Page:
DARPA's RSGS satellite-servicing payload has completed key tests and is on track to be integrated with a Northrop Grumman spacecraft next year and launch to orbit in 2024
There’s a cloud hanging over the industry in the form of geopolitical tensions over the use of anti-satellite weapons and a lack of clear rules on what constitutes threatening behavior in space, in contrast to peaceful commercial activities.
SpaceLogistics, a satellite-servicing firm owned by Northrop Grumman, last week successfully fired the electric propulsion system it is developing for the Mission Extension Pods it plans to launch in 2024.
Developers of satellite servicing technologies expect interest in refueling and life extension to come from customers in geostationary orbit and beyond, while low Earth orbit operators instead seek end-of-life disposal services.
With the technical feasibility of satellite servicing now being demonstrated, companies and other organizations in the field are now grappling with other issues, from legal and regulatory challenges to the development of standards.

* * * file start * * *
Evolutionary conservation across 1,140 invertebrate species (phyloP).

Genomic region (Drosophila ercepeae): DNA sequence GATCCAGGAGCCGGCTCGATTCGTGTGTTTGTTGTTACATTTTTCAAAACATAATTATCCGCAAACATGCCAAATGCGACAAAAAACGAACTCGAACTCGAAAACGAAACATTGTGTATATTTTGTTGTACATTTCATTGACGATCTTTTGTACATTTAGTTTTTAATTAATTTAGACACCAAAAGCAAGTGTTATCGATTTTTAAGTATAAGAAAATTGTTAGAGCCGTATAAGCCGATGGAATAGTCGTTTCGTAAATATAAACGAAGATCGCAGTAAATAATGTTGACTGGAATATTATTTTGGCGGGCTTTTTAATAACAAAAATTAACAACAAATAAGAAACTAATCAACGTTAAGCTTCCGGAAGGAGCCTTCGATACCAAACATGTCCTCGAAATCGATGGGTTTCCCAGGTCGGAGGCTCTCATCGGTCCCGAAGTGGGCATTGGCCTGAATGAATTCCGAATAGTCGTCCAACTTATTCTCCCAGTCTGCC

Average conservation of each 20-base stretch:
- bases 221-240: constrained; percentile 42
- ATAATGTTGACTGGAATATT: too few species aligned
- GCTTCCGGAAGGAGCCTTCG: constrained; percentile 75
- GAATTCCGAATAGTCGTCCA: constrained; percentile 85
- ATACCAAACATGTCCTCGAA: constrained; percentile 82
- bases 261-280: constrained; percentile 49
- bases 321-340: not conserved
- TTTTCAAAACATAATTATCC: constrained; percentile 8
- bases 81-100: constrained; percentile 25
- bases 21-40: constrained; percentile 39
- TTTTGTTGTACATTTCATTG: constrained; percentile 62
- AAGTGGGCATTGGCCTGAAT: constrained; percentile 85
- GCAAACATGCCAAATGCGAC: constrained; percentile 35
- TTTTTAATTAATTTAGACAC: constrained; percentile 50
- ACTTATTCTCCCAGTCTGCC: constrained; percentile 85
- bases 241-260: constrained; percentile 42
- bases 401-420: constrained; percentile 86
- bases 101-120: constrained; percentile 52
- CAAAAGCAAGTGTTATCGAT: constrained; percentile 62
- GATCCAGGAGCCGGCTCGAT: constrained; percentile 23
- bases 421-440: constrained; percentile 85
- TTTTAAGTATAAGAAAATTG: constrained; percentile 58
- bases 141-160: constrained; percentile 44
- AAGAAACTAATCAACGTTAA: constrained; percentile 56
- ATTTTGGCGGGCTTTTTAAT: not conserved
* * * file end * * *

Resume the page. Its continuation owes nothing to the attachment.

How the Pentagon buys launch services in the future could change as the military considers using emerging technologies and services known as “space mobility and logistics.”
With the first commercial satellite servicing spacecraft about to launch, industry executives argue that government agencies, primarily seen as developers of key servicing technologies, also need to be customers of those systems.
Orbital ATK subsidiary SpaceLogistics plans to offer customers a wide range of products and services, beginning with its Mission Extension Vehicle (MEV) and progressing to in-orbit spacecraft assembly, repair and cis-lunar transportation.